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N. Korean leader heeds 'American tastes' in propaganda show: cable

North Korean leader Kim Jong-il told a visiting South Korean businesswoman in 2009 that he had ordered the removal of a missile launch scene from his country's mass propaganda show because "Americans did not like it," according to a U.S. diplomatic cable.

   The cable, found on WikiLeaks and released this week by a New York-based blogger, offered a rare look into how the aging but omnipotent leader views the relationships with the U.S. and South Korea, both of which North Korea remains technically at war with after the 1950-53 Korean War ended in a truce.

   Attributed to the U.S. embassy in Seoul, the cable said Hyundai Asan Chairwoman Hyun Jeong-eun quoted Kim as saying that some portions of the Arirang show had been altered "to fit American tastes." Kim also told the businesswoman, who has a large stake in inter-Korean businesses, that he had ordered more students to participate in the gymnastics show because he had been told "South Koreans did not like to see so many soldiers in the performance."

   In 2000, Kim saw the show with then U.S. Secretary of State Madeleine Albright amid a looming detente between the sides. Its highlight was a giant mosaic displaying a soaring rocket. Kim reportedly told Albright then, "This will be our last missile."

   Kim met with Hyun in August 2009 in Pyongyang as the chairwoman struggled to revive her company's businesses in the North amid soured cross-border relations.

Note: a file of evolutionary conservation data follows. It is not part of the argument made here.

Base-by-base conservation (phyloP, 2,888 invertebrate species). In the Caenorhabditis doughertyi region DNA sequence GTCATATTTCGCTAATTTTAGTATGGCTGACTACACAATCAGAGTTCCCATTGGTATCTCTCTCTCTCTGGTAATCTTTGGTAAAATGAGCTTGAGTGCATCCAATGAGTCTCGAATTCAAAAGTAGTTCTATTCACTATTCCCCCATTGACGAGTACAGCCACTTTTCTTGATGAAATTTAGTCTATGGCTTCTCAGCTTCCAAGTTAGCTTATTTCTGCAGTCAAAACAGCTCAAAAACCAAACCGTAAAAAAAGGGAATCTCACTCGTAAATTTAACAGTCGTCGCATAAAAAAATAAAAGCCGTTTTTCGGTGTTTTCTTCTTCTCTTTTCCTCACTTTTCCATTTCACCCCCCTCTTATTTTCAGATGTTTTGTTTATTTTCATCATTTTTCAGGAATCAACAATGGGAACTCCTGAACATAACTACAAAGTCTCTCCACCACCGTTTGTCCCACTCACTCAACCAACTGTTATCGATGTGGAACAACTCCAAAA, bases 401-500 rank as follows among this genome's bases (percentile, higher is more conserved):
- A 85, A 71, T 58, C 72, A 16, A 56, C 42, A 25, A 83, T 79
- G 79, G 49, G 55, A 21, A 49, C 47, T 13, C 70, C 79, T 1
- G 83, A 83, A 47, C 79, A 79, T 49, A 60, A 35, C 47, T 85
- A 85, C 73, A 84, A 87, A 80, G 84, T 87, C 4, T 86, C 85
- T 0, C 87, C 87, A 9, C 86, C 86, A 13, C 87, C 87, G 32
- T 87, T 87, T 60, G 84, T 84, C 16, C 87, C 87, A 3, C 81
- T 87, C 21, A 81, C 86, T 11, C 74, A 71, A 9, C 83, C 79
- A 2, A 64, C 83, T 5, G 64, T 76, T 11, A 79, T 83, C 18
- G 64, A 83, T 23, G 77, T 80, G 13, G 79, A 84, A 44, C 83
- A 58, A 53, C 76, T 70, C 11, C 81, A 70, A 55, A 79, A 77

According to Hyun -- whose late father-in-law and Hyundai Group founder Chung Ju-young helped open the door to inter-Korean reconciliation in the 1990's -- Kim bemoaned that the conservative government in Seoul was not tapping officials from previous liberal administrations with better experience in dealing with North Korea.

   "KJI (Kim Jong-il) groused that the Ministry of Unification...

the DPRK's former 'handler,' had 'lost the driver's seat' to MOFAT (Ministry of Foreign Affairs and Trade), an entity which KJI asserted did not understand North Korea," the cable quoted Hyun as saying. DPRK stands for the Democratic People's Republic of Korea, the North's official title.

   While her company denied Monday evening that Hyun did not complain of her government's North Korea policy, the cable quoted her as telling U.S. Ambassador to South Korea Kathleen Stephens that she "faced more obstacles in the South than in the North."

   The U.S. embassy said in the cable that it attached a separate document containing Hyun's comments on Kim's health. Kim, who rules the communist country with an iron fist and is grooming his third son Kim Jong-un as his successor, reportedly suffered a stroke in the summer of 2008.

   "I'm still alive," Kim was quoted as saying by Hyun, according to the cable, as he stressed that the South should honor the 2000 and 2007 summit deals with the North. Both of the South Korean leaders who signed the deals have died.

   "Hyun observed that KJI said little about China, save for a comment about 'not trusting'" China, the North's foremost political and economic benefactor, the cable added.

   In a separate meeting with Hyun, a senior North Korean official argued that his country was developing nuclear arms "to prove to the United States that, while small, North Korea was a powerful country," the cable said.

   North Korea remains deadlocked with the U.S. over its nuclear development programs, which have apparently expanded to a uranium enrichment activity. In its New Year's message, the North reiterated its pledge to push for denuclearization while the U.S.

said this week that Pyongyang should show its commitment through words and actions, as they explore possibilities for resuming stalled denuclearization-for-aid talks that group four other countries.

   Arirang mobilizes tens of thousands of children and is a constant source of outside criticism over the human rights conditions in the North.

   The diplomatic cable can be found at

 (Yonhap News)